As a virtual racing driver, it’s just you alone in the room. As a result, these drivers have to wear many hats at once – acting as driver, doing your own setups, interpreting telemetry and so forth. How does Greger cope with this burden?
That can be tough, especially for someone who is new to sim racing. For me the experience helps so I don’t really struggle with that stuff so much. There’s always something to learn, though, especially when something new comes out. Making setups is more of a trial and error process, so that just comes down to practice and having patience. When you find a good setup in a sim for a car, you can usually use it as a base for other tracks. Telemetry can help with making setups but most of the time not that much.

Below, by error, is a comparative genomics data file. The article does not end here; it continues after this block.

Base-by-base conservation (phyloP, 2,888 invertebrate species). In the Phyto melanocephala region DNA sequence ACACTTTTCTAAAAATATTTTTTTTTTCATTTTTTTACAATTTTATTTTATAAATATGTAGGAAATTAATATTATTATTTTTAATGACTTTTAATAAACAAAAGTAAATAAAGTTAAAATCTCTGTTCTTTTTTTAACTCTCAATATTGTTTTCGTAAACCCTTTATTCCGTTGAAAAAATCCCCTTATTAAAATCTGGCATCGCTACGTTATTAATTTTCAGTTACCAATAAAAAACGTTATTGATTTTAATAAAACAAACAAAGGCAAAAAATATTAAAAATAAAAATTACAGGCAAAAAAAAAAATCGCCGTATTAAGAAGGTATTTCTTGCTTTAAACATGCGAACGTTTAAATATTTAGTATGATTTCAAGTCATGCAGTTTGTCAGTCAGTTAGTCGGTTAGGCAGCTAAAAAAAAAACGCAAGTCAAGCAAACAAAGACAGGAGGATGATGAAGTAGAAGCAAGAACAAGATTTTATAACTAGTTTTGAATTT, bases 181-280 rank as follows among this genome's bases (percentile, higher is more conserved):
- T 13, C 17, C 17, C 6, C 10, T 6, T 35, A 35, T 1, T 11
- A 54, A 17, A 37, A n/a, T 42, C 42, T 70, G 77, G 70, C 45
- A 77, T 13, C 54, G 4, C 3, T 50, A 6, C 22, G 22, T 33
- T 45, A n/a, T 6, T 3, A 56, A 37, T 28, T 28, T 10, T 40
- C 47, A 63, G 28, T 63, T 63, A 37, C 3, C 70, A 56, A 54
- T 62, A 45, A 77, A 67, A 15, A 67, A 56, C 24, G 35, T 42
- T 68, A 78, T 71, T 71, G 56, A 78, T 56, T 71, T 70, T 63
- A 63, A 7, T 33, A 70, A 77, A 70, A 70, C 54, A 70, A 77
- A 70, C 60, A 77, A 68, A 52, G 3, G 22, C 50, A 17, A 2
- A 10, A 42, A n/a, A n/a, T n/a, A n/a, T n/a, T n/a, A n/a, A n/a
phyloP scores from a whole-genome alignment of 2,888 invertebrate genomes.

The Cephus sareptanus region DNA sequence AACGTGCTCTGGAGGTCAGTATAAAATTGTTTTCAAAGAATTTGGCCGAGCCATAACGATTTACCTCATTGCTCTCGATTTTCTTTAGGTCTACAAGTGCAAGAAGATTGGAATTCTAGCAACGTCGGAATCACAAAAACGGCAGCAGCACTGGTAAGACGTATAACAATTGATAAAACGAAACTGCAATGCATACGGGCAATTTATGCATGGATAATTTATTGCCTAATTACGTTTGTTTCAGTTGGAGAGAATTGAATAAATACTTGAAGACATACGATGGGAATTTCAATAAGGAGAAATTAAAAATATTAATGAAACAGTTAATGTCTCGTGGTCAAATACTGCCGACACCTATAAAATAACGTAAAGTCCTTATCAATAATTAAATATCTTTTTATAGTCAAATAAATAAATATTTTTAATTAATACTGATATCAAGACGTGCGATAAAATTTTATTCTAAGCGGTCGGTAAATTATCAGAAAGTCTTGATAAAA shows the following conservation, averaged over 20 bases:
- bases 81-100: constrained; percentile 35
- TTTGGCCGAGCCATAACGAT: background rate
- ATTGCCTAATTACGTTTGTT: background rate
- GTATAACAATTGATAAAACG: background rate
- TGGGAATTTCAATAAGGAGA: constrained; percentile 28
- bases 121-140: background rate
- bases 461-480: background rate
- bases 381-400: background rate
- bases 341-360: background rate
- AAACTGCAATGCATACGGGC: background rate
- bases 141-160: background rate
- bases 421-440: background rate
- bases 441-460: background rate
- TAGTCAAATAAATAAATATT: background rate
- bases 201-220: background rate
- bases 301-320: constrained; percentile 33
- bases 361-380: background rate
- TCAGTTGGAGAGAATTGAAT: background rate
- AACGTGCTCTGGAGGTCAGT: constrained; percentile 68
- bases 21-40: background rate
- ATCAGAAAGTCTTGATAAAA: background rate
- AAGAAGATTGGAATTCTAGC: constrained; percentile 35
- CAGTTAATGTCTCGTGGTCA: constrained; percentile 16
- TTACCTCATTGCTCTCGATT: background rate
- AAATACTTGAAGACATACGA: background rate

Team manager Dom told me being part of Team Redline helps build a driver’s profile and can deal with the media side of things and sponsor negotiations. I asked Greger to explain the other advantages for him are of being part of such a set up.
It’s a big help in preparation for the races as you don’t have to work alone on setups. That’s the biggest advantage and of course it’s just fun talking (and meeting) with guys from all over the world who have the same hobby and are interested in the same things as you.
The big question everyone wants to know, with an ultimately depressing answer – how often does Greger practice each day?